This is where the “when in doubt, both feet out” expression really makes sense, meaning you usually want to be off of all the pedals during a corner entry understeer. The same is true for steering. You usually want to take out a fraction of steering out once you’ve felt that understeer, but keep in mind your footwork during this time is most critical.
Corner Exit Understeer
Understeer at corner exit is usually due to too much throttle input with too much steering at the same time. By using too much throttle at the exit of a turn, we shift the load toward the back of the car. This comes from the nose, unloading the front tires and encouraging the car to understeer.
Think of your front tires as rudders on a boat.
Anytime the performance driver turns the steering wheel, they are simply “setting the rudder.” Just as a rudder in a boat has to be IN the water in order to turn, the tire has to be pushed INTO the pavement the same way in order to turn the car effectively.
Whether or not the car accepts the rudder input and changes direction depends on the load transfer of the car.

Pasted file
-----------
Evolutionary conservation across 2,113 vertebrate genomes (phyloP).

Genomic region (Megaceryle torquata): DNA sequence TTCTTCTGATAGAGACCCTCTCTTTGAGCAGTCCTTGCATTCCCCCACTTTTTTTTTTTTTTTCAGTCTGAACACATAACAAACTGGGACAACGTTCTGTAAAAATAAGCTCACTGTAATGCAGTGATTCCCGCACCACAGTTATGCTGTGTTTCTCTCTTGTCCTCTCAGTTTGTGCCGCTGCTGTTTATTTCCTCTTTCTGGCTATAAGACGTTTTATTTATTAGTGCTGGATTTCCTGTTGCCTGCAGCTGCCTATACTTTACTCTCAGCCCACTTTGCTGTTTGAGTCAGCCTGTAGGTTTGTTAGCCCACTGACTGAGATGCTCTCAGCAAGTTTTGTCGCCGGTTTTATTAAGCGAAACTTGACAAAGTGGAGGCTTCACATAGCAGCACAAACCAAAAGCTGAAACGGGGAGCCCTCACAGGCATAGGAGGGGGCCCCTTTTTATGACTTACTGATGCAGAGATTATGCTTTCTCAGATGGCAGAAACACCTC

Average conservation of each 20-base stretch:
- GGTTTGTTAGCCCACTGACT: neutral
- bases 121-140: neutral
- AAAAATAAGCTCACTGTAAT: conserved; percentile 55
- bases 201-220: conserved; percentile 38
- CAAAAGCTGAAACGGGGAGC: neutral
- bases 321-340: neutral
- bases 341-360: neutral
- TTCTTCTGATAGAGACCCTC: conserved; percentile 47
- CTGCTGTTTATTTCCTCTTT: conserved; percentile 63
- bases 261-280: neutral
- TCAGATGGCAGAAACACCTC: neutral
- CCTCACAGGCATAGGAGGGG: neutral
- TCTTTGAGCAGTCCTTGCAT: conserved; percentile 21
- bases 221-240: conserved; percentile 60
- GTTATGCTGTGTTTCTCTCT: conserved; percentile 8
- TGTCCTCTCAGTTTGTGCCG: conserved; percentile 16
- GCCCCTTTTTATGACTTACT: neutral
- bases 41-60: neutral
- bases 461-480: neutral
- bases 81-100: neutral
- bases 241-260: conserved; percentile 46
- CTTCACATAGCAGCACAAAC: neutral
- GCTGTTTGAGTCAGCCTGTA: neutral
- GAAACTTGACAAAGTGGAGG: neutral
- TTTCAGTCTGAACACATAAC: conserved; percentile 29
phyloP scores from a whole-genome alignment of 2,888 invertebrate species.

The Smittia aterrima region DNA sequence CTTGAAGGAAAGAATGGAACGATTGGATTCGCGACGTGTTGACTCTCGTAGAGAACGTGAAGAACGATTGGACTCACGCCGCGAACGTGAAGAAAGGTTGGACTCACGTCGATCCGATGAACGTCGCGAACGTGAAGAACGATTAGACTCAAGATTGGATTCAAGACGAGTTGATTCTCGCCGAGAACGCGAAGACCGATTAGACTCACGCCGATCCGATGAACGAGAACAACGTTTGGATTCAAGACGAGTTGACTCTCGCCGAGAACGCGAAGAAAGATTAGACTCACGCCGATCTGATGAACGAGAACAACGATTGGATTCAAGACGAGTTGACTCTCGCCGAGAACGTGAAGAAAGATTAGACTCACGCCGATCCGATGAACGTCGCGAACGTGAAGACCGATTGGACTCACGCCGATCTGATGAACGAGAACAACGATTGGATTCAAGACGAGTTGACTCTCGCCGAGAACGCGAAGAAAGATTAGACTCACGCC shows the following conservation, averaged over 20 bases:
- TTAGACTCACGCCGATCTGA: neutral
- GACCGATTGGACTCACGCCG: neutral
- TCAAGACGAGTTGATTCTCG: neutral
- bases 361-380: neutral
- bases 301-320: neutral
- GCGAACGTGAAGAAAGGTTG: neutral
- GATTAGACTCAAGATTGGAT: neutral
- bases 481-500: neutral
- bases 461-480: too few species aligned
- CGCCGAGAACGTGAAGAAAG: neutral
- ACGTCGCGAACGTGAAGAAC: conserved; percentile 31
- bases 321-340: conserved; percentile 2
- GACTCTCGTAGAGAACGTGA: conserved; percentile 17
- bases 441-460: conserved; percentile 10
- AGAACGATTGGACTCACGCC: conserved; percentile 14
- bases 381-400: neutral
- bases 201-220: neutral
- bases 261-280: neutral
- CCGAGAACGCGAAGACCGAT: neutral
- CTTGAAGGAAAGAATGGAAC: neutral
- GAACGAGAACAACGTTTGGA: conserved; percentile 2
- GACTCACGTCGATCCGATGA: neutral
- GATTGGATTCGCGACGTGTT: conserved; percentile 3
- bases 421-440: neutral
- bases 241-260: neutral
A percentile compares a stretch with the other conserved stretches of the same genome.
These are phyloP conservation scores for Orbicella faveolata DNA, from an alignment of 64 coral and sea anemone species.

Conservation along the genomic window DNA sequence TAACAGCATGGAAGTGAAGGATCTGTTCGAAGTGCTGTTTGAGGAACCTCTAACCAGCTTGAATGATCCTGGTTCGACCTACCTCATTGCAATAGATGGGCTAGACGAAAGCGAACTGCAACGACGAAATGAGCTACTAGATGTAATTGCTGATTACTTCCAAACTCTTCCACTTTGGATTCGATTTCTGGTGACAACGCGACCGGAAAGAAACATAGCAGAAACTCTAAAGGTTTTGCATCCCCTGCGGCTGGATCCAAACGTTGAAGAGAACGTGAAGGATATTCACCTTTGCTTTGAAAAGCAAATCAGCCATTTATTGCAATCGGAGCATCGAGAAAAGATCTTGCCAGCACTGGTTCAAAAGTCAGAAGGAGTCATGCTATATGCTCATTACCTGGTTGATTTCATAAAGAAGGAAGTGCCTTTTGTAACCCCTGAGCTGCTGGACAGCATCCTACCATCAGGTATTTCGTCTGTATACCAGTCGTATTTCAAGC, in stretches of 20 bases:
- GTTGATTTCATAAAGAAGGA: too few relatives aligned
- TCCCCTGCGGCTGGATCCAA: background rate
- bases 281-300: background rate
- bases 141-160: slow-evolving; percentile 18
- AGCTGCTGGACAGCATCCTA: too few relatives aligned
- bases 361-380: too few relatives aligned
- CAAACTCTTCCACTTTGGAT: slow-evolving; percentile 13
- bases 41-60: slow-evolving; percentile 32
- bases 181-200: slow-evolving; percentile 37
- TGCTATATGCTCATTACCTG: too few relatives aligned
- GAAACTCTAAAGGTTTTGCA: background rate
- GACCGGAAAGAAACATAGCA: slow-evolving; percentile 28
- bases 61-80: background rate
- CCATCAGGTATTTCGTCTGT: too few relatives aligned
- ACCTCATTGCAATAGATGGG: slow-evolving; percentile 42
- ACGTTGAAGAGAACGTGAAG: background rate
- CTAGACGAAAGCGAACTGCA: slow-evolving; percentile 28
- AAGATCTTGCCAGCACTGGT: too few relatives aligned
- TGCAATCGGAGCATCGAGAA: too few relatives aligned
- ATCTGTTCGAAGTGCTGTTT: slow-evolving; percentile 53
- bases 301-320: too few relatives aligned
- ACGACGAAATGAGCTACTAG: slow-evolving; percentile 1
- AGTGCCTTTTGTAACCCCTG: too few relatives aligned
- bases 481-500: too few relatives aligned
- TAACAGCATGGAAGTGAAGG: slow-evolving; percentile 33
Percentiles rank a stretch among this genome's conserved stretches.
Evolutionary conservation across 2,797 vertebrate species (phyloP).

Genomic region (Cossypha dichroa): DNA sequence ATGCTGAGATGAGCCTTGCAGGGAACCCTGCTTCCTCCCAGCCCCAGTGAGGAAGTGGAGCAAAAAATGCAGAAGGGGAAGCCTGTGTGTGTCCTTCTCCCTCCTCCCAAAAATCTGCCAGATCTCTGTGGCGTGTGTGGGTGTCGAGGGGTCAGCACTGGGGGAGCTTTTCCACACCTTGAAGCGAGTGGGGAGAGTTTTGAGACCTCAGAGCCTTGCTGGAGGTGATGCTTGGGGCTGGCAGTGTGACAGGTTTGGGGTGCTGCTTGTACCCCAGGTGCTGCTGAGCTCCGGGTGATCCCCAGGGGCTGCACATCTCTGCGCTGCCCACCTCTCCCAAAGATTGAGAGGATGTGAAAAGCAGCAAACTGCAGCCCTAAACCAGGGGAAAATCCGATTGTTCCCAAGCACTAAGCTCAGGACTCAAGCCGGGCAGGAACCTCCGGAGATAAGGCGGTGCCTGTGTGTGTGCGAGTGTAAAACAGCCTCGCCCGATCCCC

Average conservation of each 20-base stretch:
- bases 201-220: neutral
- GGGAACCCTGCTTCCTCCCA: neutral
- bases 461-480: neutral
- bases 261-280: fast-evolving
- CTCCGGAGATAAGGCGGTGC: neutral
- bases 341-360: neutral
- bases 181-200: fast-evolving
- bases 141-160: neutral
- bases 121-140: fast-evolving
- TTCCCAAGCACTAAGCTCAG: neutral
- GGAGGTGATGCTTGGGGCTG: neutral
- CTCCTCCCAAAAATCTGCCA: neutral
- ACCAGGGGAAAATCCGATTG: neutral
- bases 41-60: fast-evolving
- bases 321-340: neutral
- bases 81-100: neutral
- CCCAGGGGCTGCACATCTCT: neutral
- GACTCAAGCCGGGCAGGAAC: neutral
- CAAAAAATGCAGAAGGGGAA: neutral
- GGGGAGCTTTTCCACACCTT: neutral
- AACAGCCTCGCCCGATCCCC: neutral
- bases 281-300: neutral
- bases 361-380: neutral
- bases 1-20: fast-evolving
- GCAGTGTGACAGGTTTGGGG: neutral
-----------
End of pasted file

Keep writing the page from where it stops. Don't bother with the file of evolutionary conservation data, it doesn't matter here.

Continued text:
Therefore, with a proper sight picture and our eyes focused on our intended path, we can begin to get a sense of whether or not we want to go straighter or turn more.
To see how to steer with your feet at corner exit illustrated, download the free PDF below.
FREE PDF GUIDE
HOW TO STEER WITH YOUR FEET AT CORNER EXIT
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As you can see, when we pick up throttle the load will shift from the front towards the back.
Since we’re lightening up the front tires at this point they won’t be pushing into the track as much and will have a smaller contact patch. This will cause the car to seek a straighter radius.
Vice versa, if the driver eases up on the throttle, the load transfer will go towards the front, pushing the front tires into the pavement, increasing the contact patch. The car will turn more now.
As you can see, understeer is a very manageable condition. Just remember, the single biggest contributing factor to correcting understeer is managing the load transfer. If you’re right on the ragged edge of traction, don’t expect the steering wheel to do much. Expect most of the fix to come from your feet..
ABOUT THE AUTHOR
From 2006 Skip Barber National Champion to 2015 Spec Miata SCCA Runoffs Champion, and with the 2008 IMSA Lites title in between, I’ve been in the racing scene for quite some time. I’ve been fortunate to race against (and beat sometimes) the best drivers in the world currently racing in various top level motorsports.
I’m very passionate about the art/science of performance driving and want to share that passion with you.